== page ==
UN rejects claims from cholera victims: The United Nations has formally rejected damage claims from lawyers working on behalf of the victims of the cholera epidemic in Haiti. UN peacekeepers have been accused of introducing the disease to the country, which has infected more than 600,000 people and killed around 8,000 since 2010.
In a terse statement, the spokesman for the UN Secretary General Ban Ki-Moon said the damages claim was ‘not receivable’, under a convention that grants the United Nations immunity for its actions.
Families of the victims are demanding millions of dollars in compensation, accusing the UN of introducing the disease to Haiti. The UN has never admitted responsibility, despite mounting evidence that the epidemic was caused by poor sanitation at a peacekeeping camp.
A lawyer for the cholera victims told the BBC that UN immunity could not mean impunity, and said the case would now be pursued in a national court. The lawyer, Brian Concannon, said the victims’ legal team would challenge the UN’s right to immunity from Haitian courts, on the grounds that it hadn’t established an alternative mechanism for dealing with accountability issues, as stipulated in its agreement with the government.
He also said lifting immunity would not challenge UN policy, which is protected by the convention, but its practice, such as how to test troops for disease and properly dispose of sewage.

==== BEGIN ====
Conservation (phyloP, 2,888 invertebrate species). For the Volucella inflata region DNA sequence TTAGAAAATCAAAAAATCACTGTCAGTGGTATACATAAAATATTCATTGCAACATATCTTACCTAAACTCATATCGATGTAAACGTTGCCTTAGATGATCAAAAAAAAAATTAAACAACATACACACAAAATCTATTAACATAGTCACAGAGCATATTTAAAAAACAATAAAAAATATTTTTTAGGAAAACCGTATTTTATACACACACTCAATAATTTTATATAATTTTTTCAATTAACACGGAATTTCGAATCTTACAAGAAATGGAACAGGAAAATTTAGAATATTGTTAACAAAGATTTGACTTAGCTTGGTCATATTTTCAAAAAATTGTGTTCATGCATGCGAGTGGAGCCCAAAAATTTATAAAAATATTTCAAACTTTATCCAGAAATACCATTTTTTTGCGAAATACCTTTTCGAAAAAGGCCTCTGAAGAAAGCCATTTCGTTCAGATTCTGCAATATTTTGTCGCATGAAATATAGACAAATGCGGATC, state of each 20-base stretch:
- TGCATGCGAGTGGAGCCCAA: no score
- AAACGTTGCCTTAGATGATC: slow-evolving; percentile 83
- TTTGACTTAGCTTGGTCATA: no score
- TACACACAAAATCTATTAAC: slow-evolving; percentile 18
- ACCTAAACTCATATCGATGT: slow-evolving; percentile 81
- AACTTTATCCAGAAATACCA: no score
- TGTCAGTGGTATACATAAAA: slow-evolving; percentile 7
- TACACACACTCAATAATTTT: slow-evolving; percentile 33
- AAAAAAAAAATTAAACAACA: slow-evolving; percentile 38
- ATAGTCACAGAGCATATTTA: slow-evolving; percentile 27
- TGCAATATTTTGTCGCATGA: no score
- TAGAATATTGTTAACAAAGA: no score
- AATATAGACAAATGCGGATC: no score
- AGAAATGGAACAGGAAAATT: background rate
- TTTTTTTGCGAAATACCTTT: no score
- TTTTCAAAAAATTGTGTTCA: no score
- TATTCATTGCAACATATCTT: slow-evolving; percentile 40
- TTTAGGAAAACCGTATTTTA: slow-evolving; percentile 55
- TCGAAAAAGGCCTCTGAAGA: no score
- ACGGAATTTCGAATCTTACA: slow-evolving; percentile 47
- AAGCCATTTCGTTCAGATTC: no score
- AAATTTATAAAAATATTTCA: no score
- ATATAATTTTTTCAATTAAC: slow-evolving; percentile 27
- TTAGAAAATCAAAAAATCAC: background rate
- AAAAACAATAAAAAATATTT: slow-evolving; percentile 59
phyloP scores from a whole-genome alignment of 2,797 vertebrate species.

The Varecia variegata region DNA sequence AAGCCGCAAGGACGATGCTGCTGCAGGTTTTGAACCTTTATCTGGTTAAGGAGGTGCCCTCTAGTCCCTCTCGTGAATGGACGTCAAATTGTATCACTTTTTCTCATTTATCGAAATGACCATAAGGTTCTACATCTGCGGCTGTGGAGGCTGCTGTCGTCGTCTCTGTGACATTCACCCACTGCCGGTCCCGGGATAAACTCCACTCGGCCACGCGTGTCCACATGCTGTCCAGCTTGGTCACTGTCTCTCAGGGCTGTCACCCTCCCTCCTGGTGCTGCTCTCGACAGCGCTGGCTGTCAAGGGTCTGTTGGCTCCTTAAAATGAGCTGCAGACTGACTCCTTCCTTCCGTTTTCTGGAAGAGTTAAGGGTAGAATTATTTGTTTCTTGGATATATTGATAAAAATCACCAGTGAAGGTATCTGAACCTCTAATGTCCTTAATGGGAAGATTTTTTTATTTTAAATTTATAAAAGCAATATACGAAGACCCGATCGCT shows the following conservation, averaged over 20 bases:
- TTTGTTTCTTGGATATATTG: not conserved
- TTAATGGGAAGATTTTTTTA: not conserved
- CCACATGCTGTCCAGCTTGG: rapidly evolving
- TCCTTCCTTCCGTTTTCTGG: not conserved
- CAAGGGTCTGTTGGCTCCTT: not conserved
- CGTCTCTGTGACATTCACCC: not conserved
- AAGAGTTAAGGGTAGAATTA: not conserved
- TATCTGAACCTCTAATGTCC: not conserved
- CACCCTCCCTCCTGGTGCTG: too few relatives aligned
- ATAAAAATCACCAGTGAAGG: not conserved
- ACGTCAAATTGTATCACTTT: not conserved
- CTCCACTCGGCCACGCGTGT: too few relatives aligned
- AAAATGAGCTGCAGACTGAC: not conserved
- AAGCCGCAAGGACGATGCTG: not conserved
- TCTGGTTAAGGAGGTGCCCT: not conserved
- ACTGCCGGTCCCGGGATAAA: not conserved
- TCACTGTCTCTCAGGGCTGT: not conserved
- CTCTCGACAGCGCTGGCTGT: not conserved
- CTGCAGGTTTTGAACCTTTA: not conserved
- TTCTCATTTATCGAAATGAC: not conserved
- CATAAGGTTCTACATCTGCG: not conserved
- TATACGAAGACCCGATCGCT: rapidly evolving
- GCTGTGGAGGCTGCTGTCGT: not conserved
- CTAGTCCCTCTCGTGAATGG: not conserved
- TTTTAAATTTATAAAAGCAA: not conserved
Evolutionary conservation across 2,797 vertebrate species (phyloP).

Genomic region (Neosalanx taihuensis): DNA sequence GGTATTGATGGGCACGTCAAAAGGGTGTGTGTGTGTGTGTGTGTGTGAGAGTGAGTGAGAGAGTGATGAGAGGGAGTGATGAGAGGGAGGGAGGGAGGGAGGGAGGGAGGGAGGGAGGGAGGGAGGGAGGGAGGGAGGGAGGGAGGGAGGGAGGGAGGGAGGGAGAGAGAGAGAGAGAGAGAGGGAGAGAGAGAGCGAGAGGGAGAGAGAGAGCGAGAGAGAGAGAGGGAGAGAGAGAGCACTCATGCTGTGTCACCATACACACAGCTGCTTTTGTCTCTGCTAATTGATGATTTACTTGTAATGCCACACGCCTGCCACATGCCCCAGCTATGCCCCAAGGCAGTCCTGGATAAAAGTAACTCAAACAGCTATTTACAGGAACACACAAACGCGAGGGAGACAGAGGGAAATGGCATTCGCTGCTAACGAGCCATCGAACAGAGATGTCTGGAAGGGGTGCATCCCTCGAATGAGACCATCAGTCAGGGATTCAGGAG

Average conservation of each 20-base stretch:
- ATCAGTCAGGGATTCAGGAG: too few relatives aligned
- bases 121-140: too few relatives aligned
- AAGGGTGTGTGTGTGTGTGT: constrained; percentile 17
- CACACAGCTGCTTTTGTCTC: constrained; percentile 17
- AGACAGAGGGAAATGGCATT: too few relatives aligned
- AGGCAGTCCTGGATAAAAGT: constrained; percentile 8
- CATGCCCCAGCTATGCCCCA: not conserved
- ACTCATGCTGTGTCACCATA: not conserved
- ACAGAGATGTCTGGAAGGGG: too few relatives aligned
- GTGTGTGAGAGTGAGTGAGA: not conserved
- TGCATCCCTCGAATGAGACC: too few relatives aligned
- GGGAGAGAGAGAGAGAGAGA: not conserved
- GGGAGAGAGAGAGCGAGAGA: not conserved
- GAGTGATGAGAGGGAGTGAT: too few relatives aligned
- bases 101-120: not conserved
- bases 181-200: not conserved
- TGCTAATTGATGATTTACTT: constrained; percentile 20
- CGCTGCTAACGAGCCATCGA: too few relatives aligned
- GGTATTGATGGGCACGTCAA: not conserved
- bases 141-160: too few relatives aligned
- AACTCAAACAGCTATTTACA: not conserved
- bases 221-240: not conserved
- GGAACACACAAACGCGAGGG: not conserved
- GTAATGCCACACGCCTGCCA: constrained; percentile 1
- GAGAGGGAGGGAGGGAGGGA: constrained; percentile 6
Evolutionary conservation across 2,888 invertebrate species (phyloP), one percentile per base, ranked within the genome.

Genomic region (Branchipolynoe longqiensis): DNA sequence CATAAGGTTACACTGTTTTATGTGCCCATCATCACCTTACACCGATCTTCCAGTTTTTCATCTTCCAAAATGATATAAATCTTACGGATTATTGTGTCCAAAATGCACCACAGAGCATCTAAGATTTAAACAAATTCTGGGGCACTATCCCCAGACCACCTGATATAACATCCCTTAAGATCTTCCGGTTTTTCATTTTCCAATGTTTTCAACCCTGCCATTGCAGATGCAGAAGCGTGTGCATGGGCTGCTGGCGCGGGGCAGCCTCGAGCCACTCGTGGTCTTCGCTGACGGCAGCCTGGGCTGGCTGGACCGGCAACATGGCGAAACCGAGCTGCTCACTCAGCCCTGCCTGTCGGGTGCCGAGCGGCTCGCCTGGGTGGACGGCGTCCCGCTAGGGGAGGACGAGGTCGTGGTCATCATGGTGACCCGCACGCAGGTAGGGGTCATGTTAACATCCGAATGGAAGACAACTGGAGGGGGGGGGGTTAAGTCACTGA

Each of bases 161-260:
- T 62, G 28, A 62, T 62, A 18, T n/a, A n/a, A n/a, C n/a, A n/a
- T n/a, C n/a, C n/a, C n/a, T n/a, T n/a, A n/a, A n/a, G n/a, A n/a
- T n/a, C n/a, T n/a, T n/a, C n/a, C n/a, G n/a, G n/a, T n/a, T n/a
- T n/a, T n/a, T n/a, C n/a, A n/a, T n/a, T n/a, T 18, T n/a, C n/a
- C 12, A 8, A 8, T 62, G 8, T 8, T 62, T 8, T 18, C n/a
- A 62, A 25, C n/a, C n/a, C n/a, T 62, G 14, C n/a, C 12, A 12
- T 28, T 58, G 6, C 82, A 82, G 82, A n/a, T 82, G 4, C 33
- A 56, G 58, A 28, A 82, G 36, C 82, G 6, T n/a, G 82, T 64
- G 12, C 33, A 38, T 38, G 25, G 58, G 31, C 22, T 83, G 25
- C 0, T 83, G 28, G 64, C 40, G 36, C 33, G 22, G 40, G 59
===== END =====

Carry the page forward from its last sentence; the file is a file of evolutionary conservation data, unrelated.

There’s evidence that infected Nepalese peacekeepers caused the epidemic by dumping untreated waste into a key river system, but the UN insists it’s impossible to pinpoint blame definitively. Late last year it launched an initiative to eliminate cholera in Haiti by investing in clean drinking water and sanitation systems, a move Mr Concannon said he considered an unofficial response to the victims’ claims.
Sri Lankan religious tensions: A new Sinhalese Buddhist group in Sri Lanka has called for the abolition of Muslim laws about how certain foods should be prepared.
This comes at a time of rising religious tension in the country.
Not only at the grounds where thousands of Sinhalese gathered, but throughout the surrounding streets too, the hardline nationalistic speeches resounded.
The Buddhist Strength Force, founded nine months ago, used explicitly racial rhetoric. One monk, its leader, told the crowd that “only monks can save this race”, meaning the Sinhalese, who are about three-quarters of Sri Lanka’s population.
A poster depicted a lion, symbol of the Sinhalese, telling its cub: “This land belongs to you and its soil is red with the blood of your people”.
The group denies being anti-minority. But its youth activists wore T-shirts denouncing the halal system whereby the Muslim minority certifies which goods are acceptable to consume.
Referring to Muslim clerics in derogatory language, the monk said what he called Christian and Muslim extremists were threatening Buddhists. He said there were 400 such Christian organisations and a hostile army of 12,000 Muslims allegedly trained in the Middle East.